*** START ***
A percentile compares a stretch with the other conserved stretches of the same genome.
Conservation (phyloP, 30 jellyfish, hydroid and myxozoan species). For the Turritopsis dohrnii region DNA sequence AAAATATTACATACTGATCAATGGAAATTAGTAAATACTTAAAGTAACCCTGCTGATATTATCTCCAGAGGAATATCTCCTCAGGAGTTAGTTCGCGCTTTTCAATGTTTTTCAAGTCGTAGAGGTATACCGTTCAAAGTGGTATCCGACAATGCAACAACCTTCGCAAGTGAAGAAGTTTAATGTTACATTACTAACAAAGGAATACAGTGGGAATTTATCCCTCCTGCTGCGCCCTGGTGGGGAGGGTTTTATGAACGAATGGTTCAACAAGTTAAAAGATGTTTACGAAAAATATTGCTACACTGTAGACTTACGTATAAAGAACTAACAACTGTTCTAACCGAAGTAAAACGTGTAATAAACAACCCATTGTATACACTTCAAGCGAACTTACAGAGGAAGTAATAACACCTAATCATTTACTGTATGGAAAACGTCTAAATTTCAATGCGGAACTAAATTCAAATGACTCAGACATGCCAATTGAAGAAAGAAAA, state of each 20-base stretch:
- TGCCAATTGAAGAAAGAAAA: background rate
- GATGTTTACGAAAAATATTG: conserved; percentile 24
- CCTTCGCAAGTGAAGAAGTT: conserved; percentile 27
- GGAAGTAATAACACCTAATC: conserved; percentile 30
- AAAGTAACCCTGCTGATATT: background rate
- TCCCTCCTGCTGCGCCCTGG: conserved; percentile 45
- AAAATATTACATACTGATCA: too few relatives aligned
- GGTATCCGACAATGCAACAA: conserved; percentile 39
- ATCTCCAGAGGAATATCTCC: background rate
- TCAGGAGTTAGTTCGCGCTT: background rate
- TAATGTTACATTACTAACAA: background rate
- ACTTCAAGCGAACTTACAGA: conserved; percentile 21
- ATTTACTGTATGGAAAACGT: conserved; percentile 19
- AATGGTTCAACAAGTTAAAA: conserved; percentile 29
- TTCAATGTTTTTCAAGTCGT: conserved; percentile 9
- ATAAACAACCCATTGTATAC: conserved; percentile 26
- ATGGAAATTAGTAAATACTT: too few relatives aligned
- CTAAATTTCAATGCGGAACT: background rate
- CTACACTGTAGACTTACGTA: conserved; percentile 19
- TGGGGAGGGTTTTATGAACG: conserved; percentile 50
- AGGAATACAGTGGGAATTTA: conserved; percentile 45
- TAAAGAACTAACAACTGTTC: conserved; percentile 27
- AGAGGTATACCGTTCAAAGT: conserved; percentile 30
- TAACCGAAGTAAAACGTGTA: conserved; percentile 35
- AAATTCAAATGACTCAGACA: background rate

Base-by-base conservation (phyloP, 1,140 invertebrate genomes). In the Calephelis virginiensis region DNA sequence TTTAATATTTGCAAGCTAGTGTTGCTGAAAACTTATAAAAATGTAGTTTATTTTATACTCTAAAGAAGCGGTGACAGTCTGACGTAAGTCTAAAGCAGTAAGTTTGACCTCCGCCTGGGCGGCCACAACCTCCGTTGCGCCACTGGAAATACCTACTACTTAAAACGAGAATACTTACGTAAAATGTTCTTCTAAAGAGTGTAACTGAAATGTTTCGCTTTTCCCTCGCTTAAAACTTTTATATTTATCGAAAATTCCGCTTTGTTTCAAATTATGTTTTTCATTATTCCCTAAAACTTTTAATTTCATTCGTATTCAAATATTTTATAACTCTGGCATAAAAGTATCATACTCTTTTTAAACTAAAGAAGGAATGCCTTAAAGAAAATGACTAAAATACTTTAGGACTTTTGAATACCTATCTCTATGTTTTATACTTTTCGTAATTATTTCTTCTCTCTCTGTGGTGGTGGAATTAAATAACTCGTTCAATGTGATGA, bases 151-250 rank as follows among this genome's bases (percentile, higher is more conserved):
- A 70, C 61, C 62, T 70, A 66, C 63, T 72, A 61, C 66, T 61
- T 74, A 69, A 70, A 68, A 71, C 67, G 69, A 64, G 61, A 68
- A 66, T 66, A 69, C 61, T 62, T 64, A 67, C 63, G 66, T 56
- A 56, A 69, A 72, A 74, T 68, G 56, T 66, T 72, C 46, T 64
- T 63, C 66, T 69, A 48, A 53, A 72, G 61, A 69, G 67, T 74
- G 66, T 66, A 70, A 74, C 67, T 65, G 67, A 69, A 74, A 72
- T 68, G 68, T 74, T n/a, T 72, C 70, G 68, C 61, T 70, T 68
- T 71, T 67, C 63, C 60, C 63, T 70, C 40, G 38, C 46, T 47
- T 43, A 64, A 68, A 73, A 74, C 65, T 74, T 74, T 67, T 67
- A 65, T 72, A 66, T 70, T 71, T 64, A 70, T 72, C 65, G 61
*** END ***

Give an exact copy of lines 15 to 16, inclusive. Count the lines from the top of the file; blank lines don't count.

- ATTTACTGTATGGAAAACGT: conserved; percentile 19
- AATGGTTCAACAAGTTAAAA: conserved; percentile 29